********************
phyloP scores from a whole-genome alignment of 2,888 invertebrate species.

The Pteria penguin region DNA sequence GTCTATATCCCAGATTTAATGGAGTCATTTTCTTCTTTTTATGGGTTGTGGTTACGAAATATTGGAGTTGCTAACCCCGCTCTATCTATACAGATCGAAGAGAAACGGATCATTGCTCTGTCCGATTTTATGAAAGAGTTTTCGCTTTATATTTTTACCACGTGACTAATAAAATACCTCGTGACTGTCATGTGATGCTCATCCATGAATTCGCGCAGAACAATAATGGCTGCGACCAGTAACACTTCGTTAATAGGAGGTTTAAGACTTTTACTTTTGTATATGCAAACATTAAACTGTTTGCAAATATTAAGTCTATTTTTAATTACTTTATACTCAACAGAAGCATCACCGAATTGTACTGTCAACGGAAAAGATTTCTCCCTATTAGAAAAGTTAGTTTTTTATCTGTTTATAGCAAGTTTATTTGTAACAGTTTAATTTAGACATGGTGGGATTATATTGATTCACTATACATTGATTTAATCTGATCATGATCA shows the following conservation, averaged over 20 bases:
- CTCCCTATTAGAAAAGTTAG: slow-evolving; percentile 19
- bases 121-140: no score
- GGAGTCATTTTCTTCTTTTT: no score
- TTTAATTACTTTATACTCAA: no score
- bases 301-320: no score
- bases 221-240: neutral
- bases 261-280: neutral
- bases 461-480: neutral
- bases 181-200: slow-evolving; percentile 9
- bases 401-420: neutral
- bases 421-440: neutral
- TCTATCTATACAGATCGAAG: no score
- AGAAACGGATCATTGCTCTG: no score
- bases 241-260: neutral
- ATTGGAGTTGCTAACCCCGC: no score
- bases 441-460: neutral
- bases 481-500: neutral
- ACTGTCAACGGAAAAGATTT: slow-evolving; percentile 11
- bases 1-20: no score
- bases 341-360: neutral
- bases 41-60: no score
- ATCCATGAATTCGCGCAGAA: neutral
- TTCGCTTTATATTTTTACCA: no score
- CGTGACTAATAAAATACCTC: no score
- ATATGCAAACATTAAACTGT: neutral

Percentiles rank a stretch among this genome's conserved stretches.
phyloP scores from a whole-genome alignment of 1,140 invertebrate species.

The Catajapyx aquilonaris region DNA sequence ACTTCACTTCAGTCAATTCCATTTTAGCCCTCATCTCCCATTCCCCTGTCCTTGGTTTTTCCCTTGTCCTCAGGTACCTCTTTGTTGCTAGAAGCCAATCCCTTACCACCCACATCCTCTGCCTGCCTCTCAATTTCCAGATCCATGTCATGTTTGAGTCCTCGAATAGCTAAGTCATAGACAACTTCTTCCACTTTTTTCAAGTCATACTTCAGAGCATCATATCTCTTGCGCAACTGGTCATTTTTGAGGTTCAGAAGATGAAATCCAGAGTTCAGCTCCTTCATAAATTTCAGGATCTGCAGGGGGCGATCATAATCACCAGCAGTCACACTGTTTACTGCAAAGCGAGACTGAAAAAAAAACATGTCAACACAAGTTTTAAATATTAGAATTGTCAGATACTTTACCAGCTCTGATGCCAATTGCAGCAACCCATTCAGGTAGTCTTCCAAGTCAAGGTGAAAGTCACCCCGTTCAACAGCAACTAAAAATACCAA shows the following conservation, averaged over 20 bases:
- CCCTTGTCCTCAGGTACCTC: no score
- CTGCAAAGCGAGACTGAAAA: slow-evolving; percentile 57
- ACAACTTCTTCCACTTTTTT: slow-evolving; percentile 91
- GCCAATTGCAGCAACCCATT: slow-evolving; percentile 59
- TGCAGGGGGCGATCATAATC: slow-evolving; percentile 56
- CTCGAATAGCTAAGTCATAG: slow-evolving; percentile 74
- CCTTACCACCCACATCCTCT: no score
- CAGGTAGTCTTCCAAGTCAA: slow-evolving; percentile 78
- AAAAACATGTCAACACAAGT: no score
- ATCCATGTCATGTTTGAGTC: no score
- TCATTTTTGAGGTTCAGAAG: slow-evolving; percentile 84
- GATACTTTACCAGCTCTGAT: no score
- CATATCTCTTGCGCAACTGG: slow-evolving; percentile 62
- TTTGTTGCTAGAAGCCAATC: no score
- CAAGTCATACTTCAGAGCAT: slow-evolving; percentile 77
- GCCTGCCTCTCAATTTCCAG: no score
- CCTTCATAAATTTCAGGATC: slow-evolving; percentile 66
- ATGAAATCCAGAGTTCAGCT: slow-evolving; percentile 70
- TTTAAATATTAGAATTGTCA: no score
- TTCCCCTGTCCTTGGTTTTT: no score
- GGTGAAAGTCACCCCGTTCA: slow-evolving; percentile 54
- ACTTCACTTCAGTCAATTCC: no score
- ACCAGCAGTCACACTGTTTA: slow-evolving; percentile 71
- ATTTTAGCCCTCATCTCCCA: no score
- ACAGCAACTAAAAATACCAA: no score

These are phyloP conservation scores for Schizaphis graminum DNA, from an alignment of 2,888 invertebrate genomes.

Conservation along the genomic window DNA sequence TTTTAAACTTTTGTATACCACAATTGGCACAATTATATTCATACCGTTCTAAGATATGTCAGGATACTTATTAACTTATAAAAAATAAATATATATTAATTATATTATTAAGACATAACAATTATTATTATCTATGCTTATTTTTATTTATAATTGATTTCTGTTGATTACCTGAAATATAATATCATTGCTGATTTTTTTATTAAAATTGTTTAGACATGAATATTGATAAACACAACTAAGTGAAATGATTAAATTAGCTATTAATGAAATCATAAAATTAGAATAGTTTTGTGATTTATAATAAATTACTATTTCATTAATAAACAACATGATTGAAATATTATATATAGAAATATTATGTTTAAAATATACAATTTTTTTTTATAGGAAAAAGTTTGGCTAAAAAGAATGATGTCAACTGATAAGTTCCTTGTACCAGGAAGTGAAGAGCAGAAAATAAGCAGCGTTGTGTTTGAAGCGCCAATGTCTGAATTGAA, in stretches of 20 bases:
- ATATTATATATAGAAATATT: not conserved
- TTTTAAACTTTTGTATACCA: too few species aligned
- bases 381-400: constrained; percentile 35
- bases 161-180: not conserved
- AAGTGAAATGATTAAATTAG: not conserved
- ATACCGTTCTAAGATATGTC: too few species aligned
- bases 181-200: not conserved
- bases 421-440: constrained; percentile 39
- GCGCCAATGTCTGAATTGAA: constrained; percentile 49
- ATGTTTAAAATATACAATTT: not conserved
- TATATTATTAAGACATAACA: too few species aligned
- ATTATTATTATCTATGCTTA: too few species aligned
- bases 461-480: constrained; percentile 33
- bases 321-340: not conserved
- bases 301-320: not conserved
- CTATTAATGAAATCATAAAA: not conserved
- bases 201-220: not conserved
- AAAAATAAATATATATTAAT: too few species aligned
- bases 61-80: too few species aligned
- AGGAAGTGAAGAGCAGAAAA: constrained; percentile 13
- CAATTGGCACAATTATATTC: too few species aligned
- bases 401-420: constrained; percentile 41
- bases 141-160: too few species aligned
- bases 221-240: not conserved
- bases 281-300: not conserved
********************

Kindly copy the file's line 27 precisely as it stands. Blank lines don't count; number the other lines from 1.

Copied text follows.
- ATATGCAAACATTAAACTGT: neutral